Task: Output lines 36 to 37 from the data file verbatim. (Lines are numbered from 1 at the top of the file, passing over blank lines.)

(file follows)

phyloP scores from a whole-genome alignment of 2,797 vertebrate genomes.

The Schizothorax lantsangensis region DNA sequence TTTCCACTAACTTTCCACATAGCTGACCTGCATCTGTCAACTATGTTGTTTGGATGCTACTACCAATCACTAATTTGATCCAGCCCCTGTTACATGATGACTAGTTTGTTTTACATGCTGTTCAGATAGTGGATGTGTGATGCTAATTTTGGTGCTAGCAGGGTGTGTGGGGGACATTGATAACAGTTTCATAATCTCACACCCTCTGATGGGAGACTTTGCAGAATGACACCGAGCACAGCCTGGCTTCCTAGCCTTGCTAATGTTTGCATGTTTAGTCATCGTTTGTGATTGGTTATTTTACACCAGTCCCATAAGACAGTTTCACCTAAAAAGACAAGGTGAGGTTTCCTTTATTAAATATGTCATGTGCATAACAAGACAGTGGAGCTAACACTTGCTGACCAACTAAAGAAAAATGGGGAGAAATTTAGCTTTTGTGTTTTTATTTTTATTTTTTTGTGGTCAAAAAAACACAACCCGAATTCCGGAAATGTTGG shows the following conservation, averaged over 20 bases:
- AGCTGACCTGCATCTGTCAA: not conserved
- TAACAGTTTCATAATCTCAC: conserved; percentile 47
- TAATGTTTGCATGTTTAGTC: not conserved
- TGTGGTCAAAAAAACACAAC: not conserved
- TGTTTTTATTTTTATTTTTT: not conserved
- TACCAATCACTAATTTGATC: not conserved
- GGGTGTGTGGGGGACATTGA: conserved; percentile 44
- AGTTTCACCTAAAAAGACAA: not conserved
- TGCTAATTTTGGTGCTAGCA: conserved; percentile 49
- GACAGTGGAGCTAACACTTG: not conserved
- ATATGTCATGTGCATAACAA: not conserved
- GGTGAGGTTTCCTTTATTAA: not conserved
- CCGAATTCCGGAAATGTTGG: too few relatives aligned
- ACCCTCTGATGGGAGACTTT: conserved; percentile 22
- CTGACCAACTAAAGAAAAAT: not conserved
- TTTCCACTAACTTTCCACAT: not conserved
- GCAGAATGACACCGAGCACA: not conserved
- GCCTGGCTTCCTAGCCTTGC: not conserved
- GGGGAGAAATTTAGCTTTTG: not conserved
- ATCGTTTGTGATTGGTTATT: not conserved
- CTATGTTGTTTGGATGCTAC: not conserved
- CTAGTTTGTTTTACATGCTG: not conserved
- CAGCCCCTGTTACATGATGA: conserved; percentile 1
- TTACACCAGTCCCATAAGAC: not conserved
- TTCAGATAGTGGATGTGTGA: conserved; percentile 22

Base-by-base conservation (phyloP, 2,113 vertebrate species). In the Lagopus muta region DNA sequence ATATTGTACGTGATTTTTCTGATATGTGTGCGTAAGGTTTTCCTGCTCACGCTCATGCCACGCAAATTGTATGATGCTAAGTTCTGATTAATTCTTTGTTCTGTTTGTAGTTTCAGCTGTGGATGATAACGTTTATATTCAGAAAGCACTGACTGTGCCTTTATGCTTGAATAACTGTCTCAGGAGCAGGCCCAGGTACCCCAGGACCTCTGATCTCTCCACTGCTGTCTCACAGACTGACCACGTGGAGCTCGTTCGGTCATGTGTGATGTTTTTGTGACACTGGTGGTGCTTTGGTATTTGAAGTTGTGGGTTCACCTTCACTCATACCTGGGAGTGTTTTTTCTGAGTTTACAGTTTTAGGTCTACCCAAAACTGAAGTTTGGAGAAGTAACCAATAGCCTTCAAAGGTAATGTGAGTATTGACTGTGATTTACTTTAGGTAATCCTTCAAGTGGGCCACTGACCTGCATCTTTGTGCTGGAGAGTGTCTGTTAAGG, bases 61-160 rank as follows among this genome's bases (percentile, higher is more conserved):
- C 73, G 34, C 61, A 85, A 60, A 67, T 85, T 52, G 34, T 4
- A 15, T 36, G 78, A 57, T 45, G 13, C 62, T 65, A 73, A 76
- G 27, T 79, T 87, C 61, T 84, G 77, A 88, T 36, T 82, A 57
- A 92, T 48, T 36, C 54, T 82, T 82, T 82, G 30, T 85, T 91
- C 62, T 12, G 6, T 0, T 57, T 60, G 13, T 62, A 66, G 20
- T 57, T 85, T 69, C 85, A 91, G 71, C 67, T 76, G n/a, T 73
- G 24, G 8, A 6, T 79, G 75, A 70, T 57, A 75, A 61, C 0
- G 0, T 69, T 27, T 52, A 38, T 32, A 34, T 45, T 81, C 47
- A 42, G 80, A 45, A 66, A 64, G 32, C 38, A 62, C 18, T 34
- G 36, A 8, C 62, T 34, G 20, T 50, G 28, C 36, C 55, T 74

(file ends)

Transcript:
- G 0, T 69, T 27, T 52, A 38, T 32, A 34, T 45, T 81, C 47
- A 42, G 80, A 45, A 66, A 64, G 32, C 38, A 62, C 18, T 34